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Global Supply Chains and Wage Inequality

Author

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  • Arnaud Costinot
  • Jonathan Vogel
  • Su Wang

Abstract

A salient feature of globalization in recent decades is the emergence of "global supply chains" in which different countries specialize in different stages of a sequential production process. In Arnaud Costinot, Jonathan Vogel and Su Wang (2011), CVW hereafter, we have developed a simple theory of trade with sequential production to shed light on how global supply chains affect the interdependence of nations. In this paper we develop a multi-factor extension of CVW to explore how the emergence of global supply chains may affect wage inequality within countries. Our main theoretical prediction is that the emergence of global supply chains has opposite effects on wage inequality among workers employed at the bottom and the top of these chains. This suggests that the consequences of globalization on wage inequality may be very different in primary sectors like agriculture or mining than in manufacturing sectors.

Suggested Citation

  • Arnaud Costinot & Jonathan Vogel & Su Wang, 2012. "Global Supply Chains and Wage Inequality," NBER Working Papers 17976, National Bureau of Economic Research, Inc.
  • Handle: RePEc:nbr:nberwo:17976
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    1. Arnaud Costinot & Jonathan Vogel & Su Wang, 2013. "An Elementary Theory of Global Supply Chains," Review of Economic Studies, Oxford University Press, vol. 80(1), pages 109-144.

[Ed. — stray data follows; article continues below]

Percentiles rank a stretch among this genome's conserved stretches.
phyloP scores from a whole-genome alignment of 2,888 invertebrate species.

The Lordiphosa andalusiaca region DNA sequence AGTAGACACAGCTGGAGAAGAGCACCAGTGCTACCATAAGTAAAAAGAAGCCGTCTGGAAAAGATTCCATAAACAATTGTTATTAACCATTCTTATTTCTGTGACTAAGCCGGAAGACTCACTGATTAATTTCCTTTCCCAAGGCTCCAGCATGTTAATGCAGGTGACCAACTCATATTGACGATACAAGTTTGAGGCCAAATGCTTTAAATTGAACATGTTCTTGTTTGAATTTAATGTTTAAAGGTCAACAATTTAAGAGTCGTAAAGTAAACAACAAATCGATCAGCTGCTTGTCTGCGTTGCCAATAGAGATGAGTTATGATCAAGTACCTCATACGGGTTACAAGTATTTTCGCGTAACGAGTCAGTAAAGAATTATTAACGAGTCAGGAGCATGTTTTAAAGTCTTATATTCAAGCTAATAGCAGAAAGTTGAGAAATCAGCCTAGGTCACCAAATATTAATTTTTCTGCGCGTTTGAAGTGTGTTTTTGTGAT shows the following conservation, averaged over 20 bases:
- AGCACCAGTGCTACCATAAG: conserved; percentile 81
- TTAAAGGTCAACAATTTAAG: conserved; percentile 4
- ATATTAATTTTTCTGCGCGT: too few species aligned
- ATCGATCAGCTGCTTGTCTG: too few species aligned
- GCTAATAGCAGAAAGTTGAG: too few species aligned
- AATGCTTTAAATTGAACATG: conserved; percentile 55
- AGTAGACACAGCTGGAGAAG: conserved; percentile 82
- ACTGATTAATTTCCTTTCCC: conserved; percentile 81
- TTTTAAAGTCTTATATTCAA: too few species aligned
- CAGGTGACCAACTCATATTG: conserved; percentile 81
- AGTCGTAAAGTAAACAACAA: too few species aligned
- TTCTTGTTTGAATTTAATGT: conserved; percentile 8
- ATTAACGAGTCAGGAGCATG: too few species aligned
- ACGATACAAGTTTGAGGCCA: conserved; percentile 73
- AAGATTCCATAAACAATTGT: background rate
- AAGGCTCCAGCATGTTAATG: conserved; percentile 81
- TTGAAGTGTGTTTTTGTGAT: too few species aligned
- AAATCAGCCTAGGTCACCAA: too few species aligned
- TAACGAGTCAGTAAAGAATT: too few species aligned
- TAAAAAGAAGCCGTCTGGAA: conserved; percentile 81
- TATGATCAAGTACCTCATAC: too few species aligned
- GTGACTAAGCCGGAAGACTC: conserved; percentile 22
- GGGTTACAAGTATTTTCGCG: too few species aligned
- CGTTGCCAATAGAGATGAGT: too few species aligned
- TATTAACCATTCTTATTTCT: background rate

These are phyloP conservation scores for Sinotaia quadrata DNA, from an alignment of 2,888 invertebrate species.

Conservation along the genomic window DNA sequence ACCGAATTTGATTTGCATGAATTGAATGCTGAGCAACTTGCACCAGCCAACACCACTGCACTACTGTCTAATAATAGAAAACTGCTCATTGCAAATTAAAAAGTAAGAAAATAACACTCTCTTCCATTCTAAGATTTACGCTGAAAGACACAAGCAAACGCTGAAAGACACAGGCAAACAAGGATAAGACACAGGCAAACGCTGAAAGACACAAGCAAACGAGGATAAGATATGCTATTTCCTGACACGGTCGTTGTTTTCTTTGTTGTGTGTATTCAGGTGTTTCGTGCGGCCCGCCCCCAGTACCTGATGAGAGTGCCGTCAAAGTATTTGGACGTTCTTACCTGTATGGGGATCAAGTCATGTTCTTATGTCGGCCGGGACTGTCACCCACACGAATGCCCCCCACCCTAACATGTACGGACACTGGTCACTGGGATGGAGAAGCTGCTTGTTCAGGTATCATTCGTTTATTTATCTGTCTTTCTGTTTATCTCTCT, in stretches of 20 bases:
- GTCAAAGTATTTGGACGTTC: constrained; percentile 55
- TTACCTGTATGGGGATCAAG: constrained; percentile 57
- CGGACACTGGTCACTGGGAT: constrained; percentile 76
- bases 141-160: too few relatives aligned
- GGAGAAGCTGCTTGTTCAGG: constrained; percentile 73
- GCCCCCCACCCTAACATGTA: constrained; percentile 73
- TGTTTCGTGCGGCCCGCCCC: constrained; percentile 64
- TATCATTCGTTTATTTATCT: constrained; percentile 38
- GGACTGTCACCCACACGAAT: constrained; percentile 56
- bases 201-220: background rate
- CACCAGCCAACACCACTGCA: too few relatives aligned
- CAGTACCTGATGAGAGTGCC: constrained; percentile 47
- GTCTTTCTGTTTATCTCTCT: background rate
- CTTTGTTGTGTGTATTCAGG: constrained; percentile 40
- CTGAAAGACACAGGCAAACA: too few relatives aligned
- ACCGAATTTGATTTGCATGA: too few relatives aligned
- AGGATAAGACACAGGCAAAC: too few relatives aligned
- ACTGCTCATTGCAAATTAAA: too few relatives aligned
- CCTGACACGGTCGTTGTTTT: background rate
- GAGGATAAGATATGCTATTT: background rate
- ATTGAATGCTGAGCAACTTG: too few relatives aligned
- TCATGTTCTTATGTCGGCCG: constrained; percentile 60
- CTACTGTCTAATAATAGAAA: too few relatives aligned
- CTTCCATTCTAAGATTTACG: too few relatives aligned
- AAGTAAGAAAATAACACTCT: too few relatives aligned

2. Arnaud Costinot & Jonathan Vogel, 2010. "Matching and Inequality in the World Economy," Journal of Political Economy, University of Chicago Press, vol. 118(4), pages 747-786, August.
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    Cited by:

    1. Tang, Heiwai & Wang, Fei & Wang, Zhi, 2014. "The domestic segment of global supply chains in China under state capitalism," Policy Research Working Paper Series 6960, The World Bank.
    2. Philipp Harms & Jaewon Jung & Oliver Lorz, 2014. "Offshoring and Sequential Production Chains: A General-Equilibrium Analysis," Working Papers 14.01, Swiss National Bank, Study Center Gerzensee.
    3. Danzer, Alexander M. & Grundke, Robert, 2016. "Coerced Labor in the Cotton Sector: How Global Commodity Prices (Don't) Transmit to the Poor," IZA Discussion Papers 9971, Institute for the Study of Labor (IZA).
    4. repec:dgr:rugggd:gd-135 is not listed on IDEAS
    5. Philipp Harms & Jaewon Jung & Oliver Lorz, 2017. "Offshoring and Sequential Production Chains: A General Equilibrium Analysis," THEMA Working Papers 2017-25, THEMA (THéorie Economique, Modélisation et Applications), Université de Cergy-Pontoise.
    6. Marcel P. Timmer & Abdul Azeez Erumban & Bart Los & Robert Stehrer & Gaaitzen J. de Vries, 2014. "Slicing Up Global Value Chains," Journal of Economic Perspectives, American Economic Association, vol. 28(2), pages 99-118, Spring.

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    JEL classification:

    • F1 - International Economics - - Trade

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